Tombola" ("Life Is a Lottery") to creepy horror pastiche "I Want to Be Sanctified" and two grim paeans to the lives of pavement princesses. Salazar lacks Pedro Almodovar's perfect pitch (though Almodovar regular Rossy de Palma stops by for a one-scene cameo) and can't juggle all the subplots he sets in motion, but Monica Cervera's fearless performance as the homely Marieta, whose movie-made dreams of glamour will never come true, is mesmerizing. (In Spanish with subtitles) leave a comment --Maitland McDonagh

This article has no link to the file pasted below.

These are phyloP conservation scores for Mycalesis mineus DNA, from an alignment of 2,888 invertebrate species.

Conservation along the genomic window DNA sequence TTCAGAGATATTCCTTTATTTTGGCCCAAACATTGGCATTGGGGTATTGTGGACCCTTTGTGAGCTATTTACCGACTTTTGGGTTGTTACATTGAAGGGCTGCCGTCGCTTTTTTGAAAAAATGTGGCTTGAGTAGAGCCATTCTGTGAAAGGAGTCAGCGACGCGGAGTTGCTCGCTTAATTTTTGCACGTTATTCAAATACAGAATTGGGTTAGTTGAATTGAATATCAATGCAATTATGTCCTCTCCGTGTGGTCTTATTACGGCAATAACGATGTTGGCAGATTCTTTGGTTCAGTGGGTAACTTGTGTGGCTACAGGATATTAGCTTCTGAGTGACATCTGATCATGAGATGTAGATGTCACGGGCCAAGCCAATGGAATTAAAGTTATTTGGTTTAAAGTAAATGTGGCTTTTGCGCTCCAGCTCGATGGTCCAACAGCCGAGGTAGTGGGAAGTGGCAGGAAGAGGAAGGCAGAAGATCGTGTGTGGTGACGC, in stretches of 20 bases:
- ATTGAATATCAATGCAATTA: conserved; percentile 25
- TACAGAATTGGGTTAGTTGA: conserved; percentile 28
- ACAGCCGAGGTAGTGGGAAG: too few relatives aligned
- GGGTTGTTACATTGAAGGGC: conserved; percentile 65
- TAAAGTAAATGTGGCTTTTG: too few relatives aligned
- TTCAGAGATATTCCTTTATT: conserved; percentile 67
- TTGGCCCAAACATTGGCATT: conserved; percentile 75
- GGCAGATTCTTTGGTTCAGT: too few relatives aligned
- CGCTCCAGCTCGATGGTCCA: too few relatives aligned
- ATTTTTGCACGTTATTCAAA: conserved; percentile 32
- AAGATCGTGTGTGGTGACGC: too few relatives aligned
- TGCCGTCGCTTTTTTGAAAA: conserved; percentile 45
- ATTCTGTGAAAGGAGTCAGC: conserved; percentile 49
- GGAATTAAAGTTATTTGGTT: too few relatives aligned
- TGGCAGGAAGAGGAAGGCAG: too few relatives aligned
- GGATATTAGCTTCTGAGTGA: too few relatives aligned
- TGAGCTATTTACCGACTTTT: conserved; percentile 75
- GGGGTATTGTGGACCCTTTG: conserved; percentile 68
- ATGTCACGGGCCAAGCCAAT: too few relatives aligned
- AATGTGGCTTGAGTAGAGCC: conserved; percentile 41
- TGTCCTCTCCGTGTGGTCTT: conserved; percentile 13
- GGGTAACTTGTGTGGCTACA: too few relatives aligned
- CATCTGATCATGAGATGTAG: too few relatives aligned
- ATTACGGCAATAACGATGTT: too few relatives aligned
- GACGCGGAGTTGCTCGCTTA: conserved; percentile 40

A transgendered prostitute dreams of saving enough money to dispense with the 20 centimeters of flesh standing between her and womanhood in Ramon Salazar's dark musical. Sweet-natured Marieta (Monica Cervera) was once Adolfo, but illegal hormone shots and a hot-to-trot wardrobe go a long way to disguising that fact. What gives Marieta away is the something extra that, ironically, keeps so many customers coming back for more. But Marieta doesn't want to be a streetwalker: She wants a family and a normal job — she's a natural mother, always looking after people like Tomas (Miguel O'Dogherty), the dwarf who shares her apartment, or and little Paulito (Richard Shaw), whose mother, Berta (Concha Galan), lives upstairs and is often at work when he comes home from school. Marieta retains an optimistic faith that things will work out, and it seems as though they finally are when she meets Raul (Pablo Puyol), who stocks fruit at the market where she shops every day. Against all odds he turns out to be something of a rough-hewn knight in shining armor, and she'd never have met him had it not been for the narcolepsy that leaves her vulnerable to rough customers; without it, she wouldn't have fainted at the market and he wouldn't have felt obligated to accompany her to the hospital. Marieta's narcolepsy also cues the film's lavish musical numbers, which help lift it above the usual slice of low-life drama. Set to pop standards in English, Spanish and French, they range from the perky "